I have heard of no blueprints for such a Canadian future, but I know of one ominous sign that there are unlikely to be any such blueprints. I refer to what happened about the Sirois Report.

I’m holding no brief here for the Sirois Report. It may have been the poor lame thing that its critics said it was. But it was an attempt to make Canadian democracy more flexible

in the face of contemporary problems, and as such deserved our most earnest consideration. We turned it down without consideration. At a time when, as never before, democracy was being called into question, we refused to look into the face of Canadian democracy. At a time when democracy was being cried down as a stinking carcass by the more vocal totalitarians, we refused to examine the body for possible scores to which a knife might be put.

Is it true what they say about Demos? If it is true, what are we fighting for? If it isn’t true why are we afraid to look it in the face?

The other day I was driving down into the Annapolis Valley and picked up two young soldiers who were thumbing their way home on a week-end leave. They’d be about twenty and were the sons of orchardists. Just run-of-mine young Nova Scotians. One of them was called Joe. We got to talking about things in general, and finally yarned our way through the war to peace. This is the tail end of the conversation that went on in the back seat as I remember it.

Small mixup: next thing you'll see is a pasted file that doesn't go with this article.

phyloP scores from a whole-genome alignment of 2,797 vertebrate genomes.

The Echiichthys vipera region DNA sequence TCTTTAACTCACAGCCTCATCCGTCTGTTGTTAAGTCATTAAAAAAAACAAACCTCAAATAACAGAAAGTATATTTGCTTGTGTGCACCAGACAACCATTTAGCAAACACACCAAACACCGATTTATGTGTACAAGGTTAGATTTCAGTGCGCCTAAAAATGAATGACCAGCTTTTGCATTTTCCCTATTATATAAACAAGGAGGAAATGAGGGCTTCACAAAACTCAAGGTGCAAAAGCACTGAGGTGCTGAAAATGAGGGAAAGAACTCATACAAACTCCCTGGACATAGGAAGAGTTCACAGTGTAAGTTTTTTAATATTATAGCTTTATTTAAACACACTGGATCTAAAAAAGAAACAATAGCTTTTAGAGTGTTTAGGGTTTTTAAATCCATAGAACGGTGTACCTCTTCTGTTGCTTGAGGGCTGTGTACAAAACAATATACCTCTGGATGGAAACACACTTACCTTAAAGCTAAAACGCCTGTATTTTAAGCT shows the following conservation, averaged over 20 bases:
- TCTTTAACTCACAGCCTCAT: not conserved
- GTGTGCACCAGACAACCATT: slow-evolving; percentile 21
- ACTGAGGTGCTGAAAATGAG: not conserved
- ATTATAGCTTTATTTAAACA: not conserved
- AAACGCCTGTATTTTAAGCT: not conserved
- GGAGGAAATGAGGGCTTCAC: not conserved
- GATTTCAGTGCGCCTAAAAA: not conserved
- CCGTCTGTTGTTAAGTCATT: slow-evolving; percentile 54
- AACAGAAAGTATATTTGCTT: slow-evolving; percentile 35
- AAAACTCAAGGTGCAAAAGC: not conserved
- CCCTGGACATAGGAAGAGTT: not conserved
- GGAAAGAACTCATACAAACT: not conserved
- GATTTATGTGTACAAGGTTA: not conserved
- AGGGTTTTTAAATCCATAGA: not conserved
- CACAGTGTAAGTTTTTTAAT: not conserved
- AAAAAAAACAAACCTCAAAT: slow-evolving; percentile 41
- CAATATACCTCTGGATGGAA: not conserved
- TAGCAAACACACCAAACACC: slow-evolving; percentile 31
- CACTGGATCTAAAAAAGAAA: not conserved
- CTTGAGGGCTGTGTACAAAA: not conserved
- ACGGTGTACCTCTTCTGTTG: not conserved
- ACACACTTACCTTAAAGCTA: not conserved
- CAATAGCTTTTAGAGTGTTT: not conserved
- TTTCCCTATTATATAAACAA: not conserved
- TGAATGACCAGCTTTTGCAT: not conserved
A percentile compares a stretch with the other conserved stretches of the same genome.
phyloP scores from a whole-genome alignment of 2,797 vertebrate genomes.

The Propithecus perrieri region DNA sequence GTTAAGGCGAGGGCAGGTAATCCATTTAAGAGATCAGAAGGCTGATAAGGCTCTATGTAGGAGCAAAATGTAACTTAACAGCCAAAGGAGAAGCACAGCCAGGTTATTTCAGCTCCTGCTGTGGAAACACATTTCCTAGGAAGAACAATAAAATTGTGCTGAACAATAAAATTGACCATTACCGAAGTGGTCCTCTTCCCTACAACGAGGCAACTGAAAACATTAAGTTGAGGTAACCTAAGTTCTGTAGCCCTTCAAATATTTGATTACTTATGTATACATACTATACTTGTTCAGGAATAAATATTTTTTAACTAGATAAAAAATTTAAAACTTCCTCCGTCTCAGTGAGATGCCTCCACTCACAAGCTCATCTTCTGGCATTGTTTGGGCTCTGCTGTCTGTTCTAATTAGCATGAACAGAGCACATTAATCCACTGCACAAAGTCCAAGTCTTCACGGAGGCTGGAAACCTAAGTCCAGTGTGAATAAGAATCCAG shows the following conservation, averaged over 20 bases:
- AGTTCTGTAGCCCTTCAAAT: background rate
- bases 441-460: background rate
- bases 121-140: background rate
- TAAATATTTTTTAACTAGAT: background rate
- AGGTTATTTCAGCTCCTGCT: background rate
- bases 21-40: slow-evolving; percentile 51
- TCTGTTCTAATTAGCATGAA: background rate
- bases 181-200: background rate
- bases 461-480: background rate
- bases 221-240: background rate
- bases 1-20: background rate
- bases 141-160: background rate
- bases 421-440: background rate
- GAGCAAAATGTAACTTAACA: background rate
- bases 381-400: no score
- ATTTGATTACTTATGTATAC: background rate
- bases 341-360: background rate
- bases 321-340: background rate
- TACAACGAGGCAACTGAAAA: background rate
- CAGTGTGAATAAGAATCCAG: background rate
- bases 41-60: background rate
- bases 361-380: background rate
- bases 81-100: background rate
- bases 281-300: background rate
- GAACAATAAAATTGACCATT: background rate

“That’s when our troubles start all over again, Joe—getting a job.”

“There’ll be something,” Joe said. He seemed confident about it.

“But all the war work’s going to stop, isn’t it? Everybody—including us—will be looking for work, won’t they?”

“There’ll be something.” Joe persisted almost stubbornly.

“But supposing there ain’t?”

This time, through the rear-view mirror, I saw Joe turn on his pal. This was a look in his face I haven’t forgotten yet—a grim look.

“Listen, fella,” he said, “if there isn’t a job for me after this war I’m going to know the reason why and I don’t mean maybe.”

There was a moment’s silence.

I asked Joe: “Are you a socialist?”

“No,” he answered in his curt way, “I’m a Liberal.”

When a Nova Scotian Liberal— than whom there is nothing more conservative except a Quebec Liberal —gets to talking that way, it has social significance. Neither of these boys had been anywhere before the war except to high school and odd jobs in the Valley. Yet they seemed to feel that, if they did not get the right sort of economic deal after the war, they knew what to do about it.